“Computer-assisted surgery was born in the early 2000s and is particularly suitable for orthopedics because we work on things that do not deform, unlike visceral or neurosurgeons,” analyzes Professor Eric Stindel, surgeon at Brest CHRU and chair of the Conference on Assisted Orthopedics. Computer that responds to the English acronym CAOS 2022.
A prosthetic limb attached to a patient in the year 2024
After two years of interruption due to the Covid-19 pandemic, CAOS is back in a mixed version: more than 150 professionals have come to Brest Arena and about fifty more will follow up on telecoms. The event brings together two-thirds of the engineers and one-third of the surgeons attracted by health technologies from around the world. Brest shines internationally on this topic, thanks to the Laboratory for Medical Information Processing (LaTIM), an Inserm unit that has been working on these issues for thirty years. Professor Eric Stindel was its director and continues to work there on the Knee Follow-Up Research Project, a knee-attached prosthesis, in collaboration with Dr Darden, an engineer at the University of Brest. The first patient should benefit from a connected prosthesis by the end of 2023, beginning of 2024.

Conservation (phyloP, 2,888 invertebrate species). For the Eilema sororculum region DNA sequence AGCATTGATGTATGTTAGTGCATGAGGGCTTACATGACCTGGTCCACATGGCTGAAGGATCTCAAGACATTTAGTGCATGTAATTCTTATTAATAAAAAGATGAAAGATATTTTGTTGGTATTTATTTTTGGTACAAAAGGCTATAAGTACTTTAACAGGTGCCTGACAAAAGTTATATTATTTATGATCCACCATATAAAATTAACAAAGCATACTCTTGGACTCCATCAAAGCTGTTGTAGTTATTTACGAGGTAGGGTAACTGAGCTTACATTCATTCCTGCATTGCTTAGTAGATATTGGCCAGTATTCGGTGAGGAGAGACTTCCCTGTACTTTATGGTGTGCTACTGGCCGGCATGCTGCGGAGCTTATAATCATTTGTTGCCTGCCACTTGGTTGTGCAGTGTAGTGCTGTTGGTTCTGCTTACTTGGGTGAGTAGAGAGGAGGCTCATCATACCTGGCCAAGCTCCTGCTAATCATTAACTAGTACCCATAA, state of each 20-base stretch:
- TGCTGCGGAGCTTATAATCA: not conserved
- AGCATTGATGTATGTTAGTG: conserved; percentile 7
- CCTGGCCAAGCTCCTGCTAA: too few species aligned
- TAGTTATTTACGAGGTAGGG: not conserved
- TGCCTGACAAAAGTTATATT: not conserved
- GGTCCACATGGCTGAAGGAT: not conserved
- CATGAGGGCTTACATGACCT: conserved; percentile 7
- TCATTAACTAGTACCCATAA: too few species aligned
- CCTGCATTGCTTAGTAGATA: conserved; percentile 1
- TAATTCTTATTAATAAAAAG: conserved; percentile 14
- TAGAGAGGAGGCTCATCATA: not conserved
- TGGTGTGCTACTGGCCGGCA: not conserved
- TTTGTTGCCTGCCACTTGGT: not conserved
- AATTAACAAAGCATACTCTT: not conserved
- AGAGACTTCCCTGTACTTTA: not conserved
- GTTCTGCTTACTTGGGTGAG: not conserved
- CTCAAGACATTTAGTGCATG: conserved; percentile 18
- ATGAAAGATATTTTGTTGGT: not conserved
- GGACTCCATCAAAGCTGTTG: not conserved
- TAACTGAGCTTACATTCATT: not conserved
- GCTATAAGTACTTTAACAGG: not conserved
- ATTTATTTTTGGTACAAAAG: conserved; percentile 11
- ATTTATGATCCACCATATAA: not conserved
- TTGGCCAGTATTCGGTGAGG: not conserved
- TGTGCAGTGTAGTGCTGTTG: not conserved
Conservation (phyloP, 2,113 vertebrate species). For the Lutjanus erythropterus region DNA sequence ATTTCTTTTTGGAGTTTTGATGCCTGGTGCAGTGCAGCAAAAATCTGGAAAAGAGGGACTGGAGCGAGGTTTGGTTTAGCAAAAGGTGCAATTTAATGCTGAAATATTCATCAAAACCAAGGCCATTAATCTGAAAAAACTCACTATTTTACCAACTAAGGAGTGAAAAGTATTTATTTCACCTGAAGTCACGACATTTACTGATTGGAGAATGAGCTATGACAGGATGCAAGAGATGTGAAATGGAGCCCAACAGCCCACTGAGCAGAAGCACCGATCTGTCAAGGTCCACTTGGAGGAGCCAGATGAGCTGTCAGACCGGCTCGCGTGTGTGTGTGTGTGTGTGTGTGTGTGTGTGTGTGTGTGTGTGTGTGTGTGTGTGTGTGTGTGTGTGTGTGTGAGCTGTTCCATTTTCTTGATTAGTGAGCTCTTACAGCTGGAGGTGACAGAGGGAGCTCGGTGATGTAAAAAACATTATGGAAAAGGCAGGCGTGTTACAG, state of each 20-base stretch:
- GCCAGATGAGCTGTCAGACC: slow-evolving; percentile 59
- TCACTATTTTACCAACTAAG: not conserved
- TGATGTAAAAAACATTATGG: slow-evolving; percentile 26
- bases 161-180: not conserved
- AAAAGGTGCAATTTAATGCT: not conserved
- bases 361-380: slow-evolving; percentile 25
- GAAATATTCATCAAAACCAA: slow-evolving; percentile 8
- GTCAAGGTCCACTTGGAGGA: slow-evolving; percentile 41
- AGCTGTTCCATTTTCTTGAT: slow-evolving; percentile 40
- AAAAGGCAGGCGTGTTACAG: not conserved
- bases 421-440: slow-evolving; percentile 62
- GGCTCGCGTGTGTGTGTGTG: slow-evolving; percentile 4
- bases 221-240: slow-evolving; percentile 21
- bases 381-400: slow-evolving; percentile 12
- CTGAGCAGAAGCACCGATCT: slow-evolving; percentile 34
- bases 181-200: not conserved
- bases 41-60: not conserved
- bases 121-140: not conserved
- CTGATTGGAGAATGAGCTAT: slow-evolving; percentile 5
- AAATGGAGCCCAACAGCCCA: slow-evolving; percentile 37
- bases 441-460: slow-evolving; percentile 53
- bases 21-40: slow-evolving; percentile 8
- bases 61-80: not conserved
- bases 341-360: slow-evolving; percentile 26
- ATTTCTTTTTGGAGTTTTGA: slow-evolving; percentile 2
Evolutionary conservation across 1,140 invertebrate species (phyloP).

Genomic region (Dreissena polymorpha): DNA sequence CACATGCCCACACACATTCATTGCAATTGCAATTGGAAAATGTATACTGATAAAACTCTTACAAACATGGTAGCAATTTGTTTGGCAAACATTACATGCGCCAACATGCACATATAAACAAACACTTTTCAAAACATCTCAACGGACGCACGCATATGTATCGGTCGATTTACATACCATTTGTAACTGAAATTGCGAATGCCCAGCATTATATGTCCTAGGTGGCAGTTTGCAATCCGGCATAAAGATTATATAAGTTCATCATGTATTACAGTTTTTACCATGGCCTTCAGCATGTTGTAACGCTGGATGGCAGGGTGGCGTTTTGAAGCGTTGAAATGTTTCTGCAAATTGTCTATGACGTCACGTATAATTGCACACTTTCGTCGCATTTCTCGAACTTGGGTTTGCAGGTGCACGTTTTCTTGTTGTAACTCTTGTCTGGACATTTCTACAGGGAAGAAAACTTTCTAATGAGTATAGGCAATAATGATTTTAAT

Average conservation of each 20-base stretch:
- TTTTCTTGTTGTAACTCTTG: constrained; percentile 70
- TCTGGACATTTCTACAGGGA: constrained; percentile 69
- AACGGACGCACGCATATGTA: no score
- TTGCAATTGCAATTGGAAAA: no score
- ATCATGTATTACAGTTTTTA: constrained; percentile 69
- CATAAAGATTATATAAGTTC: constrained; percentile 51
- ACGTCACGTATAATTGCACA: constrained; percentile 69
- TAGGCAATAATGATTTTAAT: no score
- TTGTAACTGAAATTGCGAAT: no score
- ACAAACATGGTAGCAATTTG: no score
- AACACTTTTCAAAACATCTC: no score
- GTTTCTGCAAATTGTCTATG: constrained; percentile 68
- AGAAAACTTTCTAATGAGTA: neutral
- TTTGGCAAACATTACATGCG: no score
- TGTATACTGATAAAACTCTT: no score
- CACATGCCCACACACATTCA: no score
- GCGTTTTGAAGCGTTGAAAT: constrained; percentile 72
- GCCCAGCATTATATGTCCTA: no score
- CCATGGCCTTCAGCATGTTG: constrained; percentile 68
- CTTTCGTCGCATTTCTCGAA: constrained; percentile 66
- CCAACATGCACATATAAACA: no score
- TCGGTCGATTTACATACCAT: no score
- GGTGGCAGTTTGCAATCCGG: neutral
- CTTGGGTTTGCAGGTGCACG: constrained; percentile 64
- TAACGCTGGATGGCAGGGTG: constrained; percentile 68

Surgery down to the millimeter
“The success of knee surgery is judged within 2 mm and less than 3 degrees, otherwise, over time, the prosthesis will deteriorate. The mechanical guides work, but they are quite rustic. Computer assistance allows more accuracy, it is possible to measure objects during the intervention. The surgery provides Computer-assisted greater safety as you can correct during the operation and do quality control. In traditional surgery, monitoring radiography is only done at the end of the operation, but it is often too late to start again. We are calmer when we leave the lump with the computer,” Professor Eric Stindel analyzes it.
A robot that stops the surgeon
There are different types of robots, some of which carry out the plan set before the intervention thanks to the guidance system, and others that can stop the gesture of the surgeon holding the mechanical arm if he goes beyond the planned plan. Finally, infrared tracking systems can locate the surgeon’s hand and the patient’s bones in space, show them on the screen, and measure distances and angles, but without blocking any gesture.
Many surgeons have taken advantage of these innovations, some for complex cases, others in their routines. “Once you have these tools permanently, it’s hard to do without them.”
“Certified gamer. Problem solver. Internet enthusiast. Twitter scholar. Infuriatingly humble alcohol geek. Tv guru.”